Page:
Of course they count on the bulk of the public being ignorant of what comprises the “rich” that the administration wants taxed (small business which produces 85% of the jobs in the US) and certainly, to some extent, they’ve been successful in that endeavor. 

Many will tell you that there’s really not much government can do economically.  That they get blamed or praised when it goes south or does well, but in fact that’s more political tradition than reality.

I disagree.  Economic policy can have a profound effect on the economy.  A policy that encourages and enables business will have a net positive effect economically.  One that discourages or unsettles the business climate (increased regulation, increased taxation, etc.) will have the opposite effect.

Right now we have an example of the latter.   The 8.2% unemployment rate we now endure isn’t a result of the “European crisis”, it is the result of an unsettled and hostile domestic business climate, much of it created by the current administration’s policies.  Europe’s woes will only add to that.  Instead of doing everything they can domestically to encourage expansion and hiring, this administration has decided to again lobby for taxing the job creators at an even higher level.

Of course be prepared for the ready excuse that the crisis in Europe presents.  Blaming Bush doesn’t work as well now as it did 4 years ago.  ATMs and tsunamis won’t work either.  But President “It’s the Other Guy’s Fault” will try very hard to shift the blame of any economic downturn in the next few months across the Atlantic.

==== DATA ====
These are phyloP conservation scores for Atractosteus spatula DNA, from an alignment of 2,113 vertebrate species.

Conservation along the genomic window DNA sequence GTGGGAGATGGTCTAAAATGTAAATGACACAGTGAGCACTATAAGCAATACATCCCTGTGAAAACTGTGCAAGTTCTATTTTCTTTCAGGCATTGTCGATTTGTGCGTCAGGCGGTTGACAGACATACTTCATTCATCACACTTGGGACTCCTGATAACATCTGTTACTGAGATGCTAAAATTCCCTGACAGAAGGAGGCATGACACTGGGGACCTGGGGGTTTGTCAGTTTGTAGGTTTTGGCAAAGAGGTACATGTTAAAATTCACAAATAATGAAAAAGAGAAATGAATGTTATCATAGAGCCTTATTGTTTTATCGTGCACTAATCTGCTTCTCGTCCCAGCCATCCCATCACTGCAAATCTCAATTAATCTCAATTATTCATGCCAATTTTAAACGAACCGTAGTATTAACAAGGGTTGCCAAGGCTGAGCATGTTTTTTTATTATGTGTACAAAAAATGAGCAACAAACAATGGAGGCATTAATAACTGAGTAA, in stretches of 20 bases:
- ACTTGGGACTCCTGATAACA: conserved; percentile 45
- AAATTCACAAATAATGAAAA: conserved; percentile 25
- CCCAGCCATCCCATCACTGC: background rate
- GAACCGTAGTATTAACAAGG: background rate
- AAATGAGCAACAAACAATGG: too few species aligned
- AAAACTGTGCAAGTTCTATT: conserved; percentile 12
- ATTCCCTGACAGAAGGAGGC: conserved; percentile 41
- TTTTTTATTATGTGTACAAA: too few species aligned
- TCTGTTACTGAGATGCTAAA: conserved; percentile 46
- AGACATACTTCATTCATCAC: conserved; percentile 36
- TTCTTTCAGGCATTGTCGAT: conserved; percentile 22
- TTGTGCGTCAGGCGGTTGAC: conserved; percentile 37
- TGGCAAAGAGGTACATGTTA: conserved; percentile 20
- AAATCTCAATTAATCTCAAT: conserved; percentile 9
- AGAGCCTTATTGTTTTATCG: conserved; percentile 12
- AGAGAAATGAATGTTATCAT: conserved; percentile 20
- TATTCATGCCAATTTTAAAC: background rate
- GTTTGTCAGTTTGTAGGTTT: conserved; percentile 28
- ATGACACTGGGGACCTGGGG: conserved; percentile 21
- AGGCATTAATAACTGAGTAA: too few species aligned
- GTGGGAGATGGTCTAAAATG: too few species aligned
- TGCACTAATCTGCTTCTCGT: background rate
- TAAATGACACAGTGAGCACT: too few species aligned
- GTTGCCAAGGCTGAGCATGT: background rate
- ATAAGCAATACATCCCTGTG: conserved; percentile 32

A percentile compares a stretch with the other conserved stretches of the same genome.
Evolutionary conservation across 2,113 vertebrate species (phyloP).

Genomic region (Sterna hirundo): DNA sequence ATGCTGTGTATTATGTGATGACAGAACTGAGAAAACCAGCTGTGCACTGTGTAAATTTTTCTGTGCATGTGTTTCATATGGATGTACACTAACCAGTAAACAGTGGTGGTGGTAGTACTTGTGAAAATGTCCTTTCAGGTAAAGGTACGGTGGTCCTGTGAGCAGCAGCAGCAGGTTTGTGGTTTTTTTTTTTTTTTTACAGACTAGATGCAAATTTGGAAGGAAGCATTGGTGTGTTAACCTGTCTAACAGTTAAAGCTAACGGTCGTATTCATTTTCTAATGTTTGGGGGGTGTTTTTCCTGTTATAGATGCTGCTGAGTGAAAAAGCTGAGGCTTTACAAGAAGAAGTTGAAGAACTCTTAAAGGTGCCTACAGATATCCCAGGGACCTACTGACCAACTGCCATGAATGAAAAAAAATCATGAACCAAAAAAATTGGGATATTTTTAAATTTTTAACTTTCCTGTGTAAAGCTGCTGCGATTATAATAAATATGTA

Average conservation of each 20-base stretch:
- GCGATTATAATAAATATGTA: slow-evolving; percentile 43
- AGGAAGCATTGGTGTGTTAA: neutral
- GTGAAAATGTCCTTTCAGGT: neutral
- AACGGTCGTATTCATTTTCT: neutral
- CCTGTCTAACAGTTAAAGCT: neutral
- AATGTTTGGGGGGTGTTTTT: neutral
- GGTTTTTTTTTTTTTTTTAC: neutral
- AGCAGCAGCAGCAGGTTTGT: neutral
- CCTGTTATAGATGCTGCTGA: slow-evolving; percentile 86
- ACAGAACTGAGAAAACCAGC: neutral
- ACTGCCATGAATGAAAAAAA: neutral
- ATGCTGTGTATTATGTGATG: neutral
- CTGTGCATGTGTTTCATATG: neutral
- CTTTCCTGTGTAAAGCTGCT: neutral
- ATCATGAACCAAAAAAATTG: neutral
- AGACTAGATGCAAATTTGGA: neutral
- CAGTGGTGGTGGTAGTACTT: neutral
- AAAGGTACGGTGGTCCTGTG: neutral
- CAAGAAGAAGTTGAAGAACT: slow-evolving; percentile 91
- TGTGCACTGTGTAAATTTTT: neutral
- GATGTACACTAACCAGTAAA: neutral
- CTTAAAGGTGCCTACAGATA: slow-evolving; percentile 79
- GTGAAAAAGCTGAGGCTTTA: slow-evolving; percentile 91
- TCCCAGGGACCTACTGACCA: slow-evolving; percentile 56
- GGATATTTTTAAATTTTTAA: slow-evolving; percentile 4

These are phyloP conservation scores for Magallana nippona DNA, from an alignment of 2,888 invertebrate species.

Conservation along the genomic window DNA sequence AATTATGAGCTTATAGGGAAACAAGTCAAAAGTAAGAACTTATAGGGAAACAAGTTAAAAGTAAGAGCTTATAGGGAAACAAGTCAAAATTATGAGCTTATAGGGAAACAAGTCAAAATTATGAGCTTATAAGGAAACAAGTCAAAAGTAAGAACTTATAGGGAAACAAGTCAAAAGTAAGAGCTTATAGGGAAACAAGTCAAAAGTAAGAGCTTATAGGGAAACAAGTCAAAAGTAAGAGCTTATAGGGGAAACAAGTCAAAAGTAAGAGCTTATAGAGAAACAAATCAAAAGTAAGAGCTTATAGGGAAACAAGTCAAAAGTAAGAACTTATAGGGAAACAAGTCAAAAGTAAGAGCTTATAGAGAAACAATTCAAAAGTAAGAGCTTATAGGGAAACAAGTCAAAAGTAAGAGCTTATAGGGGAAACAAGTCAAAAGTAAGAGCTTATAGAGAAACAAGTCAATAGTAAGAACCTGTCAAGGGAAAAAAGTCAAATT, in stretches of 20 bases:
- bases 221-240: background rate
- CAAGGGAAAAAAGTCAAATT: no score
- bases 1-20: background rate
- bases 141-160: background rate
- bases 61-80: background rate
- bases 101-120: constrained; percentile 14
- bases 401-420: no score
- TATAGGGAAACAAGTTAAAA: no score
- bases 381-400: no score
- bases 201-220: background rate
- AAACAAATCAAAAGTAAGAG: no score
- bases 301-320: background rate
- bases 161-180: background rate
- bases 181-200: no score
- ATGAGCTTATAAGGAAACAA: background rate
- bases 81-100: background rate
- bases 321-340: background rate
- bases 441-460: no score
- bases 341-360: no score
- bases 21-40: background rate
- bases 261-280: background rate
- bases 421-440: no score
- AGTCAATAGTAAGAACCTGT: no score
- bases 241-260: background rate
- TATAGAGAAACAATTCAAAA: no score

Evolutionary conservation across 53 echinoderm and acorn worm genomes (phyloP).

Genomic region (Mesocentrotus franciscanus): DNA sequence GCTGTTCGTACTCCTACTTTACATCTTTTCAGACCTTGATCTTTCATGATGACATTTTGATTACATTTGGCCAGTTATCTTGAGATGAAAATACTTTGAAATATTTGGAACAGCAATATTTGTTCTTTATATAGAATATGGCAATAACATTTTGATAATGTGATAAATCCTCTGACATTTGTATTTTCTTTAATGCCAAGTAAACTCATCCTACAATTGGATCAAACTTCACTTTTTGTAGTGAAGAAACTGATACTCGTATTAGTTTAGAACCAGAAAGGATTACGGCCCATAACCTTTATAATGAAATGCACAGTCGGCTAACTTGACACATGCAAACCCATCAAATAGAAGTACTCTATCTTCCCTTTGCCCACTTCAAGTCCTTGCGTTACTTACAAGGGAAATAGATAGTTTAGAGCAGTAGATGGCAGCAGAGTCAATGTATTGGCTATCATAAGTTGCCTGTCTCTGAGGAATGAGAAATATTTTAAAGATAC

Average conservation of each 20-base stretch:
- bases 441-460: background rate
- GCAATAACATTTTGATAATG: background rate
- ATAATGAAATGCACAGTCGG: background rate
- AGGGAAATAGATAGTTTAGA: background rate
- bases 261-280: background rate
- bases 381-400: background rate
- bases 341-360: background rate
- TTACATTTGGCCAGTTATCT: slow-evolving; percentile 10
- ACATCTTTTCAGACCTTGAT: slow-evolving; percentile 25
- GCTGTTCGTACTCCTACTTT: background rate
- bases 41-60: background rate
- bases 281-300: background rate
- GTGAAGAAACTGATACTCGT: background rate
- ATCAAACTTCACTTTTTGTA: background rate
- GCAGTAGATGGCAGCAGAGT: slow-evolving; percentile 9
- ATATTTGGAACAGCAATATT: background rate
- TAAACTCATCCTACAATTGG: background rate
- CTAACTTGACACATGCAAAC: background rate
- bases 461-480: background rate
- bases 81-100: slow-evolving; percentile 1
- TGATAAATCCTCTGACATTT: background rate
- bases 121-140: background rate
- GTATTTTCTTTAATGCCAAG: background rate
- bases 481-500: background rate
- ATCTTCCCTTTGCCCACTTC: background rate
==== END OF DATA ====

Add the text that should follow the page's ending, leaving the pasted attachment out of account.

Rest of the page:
But remember – we are at 8.2% now.  And that has much more to do with this President’s policies than anything that has happened in Europe.

~McQ

Twitter: @McQandO


Around the economic world in a few minutes

A post to update you on what is happening, economically around the world.

In Asia, some not so good signs.  In China, housing prices fell in 100 Chinese cities for the 5th straight month.  Chinese manufacturing has also cooled significantly:

Manufacturing activity in China and across a wide swath of Asia slowed in May, heightening fears that the turmoil in Western economies is dragging down one of the few remaining engines of global growth.